Rio Grande: Unconventional Mountain-Climbers
From the 1960s to the end, the Rio Grande was an EMD shop, and that’s what you’ll find on the La Plata Division. (Except for that pesky Alco PA. And the Krauss-Maffei ML-4000. Yes, there are exceptions to most rules.) With my recent expansion backward in time, I now roster everything from F3s through SD50s. There are not many oddballs in the D&RGW fleet, minor detail differences notwithstanding, so it’s relatively easy to showcase a typical mix of power during this era.
I say “unconventional” because the D&RGW successfully used 4-axle DC power in low-speed grind-it-out mountain service for decades, going against conventional wisdom that this should be 6-axle territory. There were even occasions that 4-axle power showed up on coal trains, although that was not the norm. And honestly, the smaller 4-axle geeps look better on a curvy model railroad like mine, although that has not kept me from using all the 6-axle monsters that are used on the real line.
||A modified Bachmann shell on an Athearn drive. I built this long before the commercial F9 was available. Absolutely essential unit for a Rio Grande layout between 1971 – 1984!|
|OK, technically it’s only one F9, but I also built a post-1980 version. Note the unique pilot design. This is a highly-detailed Stewart unit. I described this process in an article for the Prospector magazine.|
||(above)||See the photos above. One is a Stewart dummy, and the other an Athearn F7B powered unit, modified.|
||Shown is GP30 No. 3015, a Phase II unit (note the longer cab on this side). It’s a project using a repainted & detailed Bachmann shell over an Athearn frame with Atlas trucks and a can motor. I acquired the shell and chassis separately on e-bay.
I have two others, Bachmann Spectrum units.
||A Bachmann Spectrum model that I repainted and detailed. GP35’s cannot lead trains in my era, so it introduces realistic operating issues.|
||No. 3080, the highest-numbered GP40 with the small herald. The model was originally a dash-2, but I changed out the dynamic brakes to the correct type.
I later picked up an Atlas GP40 which was also numbered 3080. So, I renumbered this Athearn unit to 3077.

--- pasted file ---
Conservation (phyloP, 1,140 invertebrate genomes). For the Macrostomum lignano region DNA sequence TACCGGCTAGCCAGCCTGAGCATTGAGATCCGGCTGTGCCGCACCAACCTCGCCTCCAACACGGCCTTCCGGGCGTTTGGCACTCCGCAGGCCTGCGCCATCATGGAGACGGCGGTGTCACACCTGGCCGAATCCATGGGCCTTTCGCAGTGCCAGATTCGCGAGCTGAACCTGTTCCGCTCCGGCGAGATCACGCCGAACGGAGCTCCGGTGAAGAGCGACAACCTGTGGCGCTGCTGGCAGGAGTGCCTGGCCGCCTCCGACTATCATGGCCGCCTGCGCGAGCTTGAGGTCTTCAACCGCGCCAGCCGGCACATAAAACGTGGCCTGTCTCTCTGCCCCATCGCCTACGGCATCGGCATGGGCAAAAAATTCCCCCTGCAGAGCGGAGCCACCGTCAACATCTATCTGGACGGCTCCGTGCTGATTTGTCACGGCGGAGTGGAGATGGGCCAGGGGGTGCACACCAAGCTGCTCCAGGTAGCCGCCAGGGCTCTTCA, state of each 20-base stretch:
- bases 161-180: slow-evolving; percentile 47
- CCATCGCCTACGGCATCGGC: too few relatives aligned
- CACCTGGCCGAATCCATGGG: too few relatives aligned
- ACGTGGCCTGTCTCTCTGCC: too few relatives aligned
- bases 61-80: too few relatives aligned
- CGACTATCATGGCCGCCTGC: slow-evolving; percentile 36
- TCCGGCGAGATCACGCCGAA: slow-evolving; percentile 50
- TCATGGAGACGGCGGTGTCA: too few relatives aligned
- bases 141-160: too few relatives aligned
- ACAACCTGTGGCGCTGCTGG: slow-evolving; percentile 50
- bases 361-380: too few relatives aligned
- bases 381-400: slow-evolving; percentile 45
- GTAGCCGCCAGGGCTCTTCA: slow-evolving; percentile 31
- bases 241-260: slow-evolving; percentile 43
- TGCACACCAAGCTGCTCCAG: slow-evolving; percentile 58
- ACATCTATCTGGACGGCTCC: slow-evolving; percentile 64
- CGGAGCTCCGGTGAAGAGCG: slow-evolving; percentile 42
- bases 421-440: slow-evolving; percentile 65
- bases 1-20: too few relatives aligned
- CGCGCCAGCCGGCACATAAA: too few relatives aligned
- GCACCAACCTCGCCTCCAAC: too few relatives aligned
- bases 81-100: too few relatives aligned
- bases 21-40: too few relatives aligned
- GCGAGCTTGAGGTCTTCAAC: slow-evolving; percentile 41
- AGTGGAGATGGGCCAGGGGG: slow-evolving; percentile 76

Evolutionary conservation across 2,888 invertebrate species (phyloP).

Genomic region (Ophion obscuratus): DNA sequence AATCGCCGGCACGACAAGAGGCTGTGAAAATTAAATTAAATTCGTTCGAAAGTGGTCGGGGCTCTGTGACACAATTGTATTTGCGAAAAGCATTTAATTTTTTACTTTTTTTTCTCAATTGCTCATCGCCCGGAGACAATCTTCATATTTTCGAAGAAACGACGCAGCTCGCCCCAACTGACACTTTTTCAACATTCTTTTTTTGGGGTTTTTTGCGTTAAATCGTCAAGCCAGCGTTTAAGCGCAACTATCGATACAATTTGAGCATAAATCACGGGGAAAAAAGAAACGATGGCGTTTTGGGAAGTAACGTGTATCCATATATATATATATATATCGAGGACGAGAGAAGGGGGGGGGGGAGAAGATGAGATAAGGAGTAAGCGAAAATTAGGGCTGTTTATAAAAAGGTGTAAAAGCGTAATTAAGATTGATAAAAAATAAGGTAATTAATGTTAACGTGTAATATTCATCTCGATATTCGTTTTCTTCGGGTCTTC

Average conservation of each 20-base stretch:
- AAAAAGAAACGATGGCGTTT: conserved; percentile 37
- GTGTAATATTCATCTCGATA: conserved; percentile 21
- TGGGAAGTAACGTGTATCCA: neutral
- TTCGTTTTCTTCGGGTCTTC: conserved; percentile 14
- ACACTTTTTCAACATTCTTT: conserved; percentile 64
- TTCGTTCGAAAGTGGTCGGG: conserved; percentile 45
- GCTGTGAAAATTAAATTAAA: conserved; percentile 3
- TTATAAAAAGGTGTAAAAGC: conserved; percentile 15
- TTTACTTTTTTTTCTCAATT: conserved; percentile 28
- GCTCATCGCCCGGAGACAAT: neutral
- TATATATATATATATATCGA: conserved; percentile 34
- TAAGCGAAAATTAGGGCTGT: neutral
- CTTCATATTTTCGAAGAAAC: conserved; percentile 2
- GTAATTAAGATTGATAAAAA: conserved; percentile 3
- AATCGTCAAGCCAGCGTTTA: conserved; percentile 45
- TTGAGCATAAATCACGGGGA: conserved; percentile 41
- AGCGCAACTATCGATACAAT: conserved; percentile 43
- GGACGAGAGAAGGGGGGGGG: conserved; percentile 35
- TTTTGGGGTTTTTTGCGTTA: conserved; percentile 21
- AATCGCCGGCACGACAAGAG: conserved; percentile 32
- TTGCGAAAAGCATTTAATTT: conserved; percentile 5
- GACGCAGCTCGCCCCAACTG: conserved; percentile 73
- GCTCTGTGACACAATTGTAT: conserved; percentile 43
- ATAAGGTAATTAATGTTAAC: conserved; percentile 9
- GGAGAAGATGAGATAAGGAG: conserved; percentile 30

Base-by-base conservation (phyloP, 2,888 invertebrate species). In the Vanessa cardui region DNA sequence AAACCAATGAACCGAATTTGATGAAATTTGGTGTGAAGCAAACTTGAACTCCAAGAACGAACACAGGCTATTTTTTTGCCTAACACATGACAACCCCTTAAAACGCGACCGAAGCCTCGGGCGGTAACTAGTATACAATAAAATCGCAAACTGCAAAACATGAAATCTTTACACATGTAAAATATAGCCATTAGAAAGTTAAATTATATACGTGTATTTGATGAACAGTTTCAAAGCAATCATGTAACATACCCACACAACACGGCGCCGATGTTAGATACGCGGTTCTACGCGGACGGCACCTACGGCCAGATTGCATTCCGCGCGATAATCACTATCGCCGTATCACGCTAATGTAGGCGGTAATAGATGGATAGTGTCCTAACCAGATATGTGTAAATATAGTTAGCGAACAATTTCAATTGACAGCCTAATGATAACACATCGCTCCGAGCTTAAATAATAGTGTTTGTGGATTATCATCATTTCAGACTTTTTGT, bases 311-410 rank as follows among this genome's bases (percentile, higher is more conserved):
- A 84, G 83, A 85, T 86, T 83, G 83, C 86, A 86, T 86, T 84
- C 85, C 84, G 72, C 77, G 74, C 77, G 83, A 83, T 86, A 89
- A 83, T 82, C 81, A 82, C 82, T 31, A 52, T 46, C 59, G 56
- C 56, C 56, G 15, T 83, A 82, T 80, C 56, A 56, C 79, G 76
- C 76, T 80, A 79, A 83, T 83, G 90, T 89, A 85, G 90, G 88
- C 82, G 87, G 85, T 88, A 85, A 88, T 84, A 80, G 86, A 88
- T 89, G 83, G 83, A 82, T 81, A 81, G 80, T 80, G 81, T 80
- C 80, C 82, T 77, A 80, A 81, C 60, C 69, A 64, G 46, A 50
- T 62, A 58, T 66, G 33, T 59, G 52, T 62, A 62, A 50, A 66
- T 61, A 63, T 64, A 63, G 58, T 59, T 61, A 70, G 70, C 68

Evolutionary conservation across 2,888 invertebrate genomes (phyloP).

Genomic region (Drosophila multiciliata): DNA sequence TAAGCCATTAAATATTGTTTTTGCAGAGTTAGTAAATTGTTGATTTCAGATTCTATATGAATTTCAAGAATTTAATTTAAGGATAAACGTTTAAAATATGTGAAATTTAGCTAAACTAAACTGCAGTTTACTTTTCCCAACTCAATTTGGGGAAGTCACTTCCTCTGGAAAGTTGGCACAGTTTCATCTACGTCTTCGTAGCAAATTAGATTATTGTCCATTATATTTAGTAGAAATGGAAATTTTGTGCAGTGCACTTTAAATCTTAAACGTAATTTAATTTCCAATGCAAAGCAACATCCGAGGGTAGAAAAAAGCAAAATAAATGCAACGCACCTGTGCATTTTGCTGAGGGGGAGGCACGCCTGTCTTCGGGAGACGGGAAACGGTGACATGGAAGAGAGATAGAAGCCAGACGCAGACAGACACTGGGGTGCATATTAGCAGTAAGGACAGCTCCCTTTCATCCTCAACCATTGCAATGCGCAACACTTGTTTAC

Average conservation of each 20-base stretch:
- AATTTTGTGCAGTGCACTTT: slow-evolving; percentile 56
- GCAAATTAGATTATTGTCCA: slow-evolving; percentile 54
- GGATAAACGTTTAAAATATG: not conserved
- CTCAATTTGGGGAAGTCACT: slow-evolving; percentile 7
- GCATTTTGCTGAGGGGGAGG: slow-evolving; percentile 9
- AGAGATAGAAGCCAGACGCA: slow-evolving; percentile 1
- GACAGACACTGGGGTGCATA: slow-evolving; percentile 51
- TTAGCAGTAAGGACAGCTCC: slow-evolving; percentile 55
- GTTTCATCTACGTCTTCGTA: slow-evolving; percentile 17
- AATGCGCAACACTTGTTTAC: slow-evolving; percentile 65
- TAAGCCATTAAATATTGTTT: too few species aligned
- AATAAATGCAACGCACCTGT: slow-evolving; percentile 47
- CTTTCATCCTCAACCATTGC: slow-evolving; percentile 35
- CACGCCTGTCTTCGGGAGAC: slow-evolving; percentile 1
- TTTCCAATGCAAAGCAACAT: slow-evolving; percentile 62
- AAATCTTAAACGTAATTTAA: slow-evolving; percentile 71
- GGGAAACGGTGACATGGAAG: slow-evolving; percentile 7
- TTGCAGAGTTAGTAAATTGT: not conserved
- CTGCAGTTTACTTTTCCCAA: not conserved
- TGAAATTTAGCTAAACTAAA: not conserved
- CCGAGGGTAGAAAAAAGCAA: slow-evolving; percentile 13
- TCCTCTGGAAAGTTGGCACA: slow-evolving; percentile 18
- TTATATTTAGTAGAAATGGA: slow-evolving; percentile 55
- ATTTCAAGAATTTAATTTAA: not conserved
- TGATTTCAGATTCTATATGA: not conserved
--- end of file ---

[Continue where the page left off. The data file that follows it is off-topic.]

I also have a second Atlas unit and a hybrid Athearn / Con-Cor Smurf.
||No. 3099, my first GP40-2, wears the stock Athearn number. It’s more heavily weathered than No. 3109 below. These are all Athearn blue-box units, detailed.|
|No. 3109 here is a fave of mine; I’ve seen the prototype unit several times. It’s still running today, though sadly as a full UP repaint…|
|Here is No. 3126. You can see the low-nose headlight package installed here as well as other details. It has the usual lighting circuit installed.|
||No. 5319 is a new Athearn unit. No. 5320 is my oldest detailing project, an old-style Athearn model with the too-wide hood.|
|A second one is also a new Athearn unit, with the billboard Rio Grande herald.|
One can never have too many tunnel motors. I have seven at present. This is the signature locomotive of the latter-day Rio Grande.
Not shown is 5371, which turned out to be the last non-patched D&RGW unit ever operated on the UP.
|Nos. 5348, 5376, and 5362 are seen at Winter Park. The two end units are new-style Athearn models; the one in the middle is a detailed blue-box version. All DCC now.
The real No. 5348 was wrecked in 1994 on Tennessee Pass.
|Nos. 5390, 5411, and 5378 in North Yard. All three are blue-box models, detailed and weathered.|
|No. 5390 is my most extensively-modified blue-box unit. I shortened the fuel tank to the correct length, and filled in the pilot face opening. Also note the distinctive low-nose headlight mounted in an external box on this unit. 5390 is DCC now.|
||No. 5507 has an RPP shell on an Athearn drive. She runs sweet, and looks great. A major project! Many, many hours of work…
No. 5503 is a newer Athearn RTR unit.
||No. 3155, as she appeared after addition of ditch lights (which work, by the way). I detailed this unit. The last power painted for the D&RGW… DCC.|
|(photo coming later)||No. 3154 wears the unique white Scotchlite stripes. Really. Actual Scotchlite.|
||This unit resides at North Yard, handling most switching chores.|
||Spectrum unit. This came with an unprototypically-orange paint scheme, but I have toned it down to a better shade of gold. It’s good for those urban locals and as an additional switch engine in Denver. Needs weathering, though.|
||Ancient Athearn unit, much-upgraded; I painted and lettered it. As shown it has a constant-brightness LED kit, but is DC only at this time. I hadn’t applied numbers yet when this shot was taken.
The one-stripe scheme was applied around 1961. I use this on my Yampa Valley trains.
Not pictured: Essentially all of the early 1960s equipment, including:
- F3’s (A-B-B-A)
- F7A and B units
I will get the camera out soon and update this area of eras, so to speak. The F’s are Genesis or Stewart for the most part; the Krauss-Maffei is the usual Rivarossi unit and needs much work; several others are Spectrum; the PA is a much-upgraded ancient Athearn model. (And I also have an undecorated 4-6-6-4 that I intend to christen as a fantasy excursion locomotive; management is still kicking around the options on that.)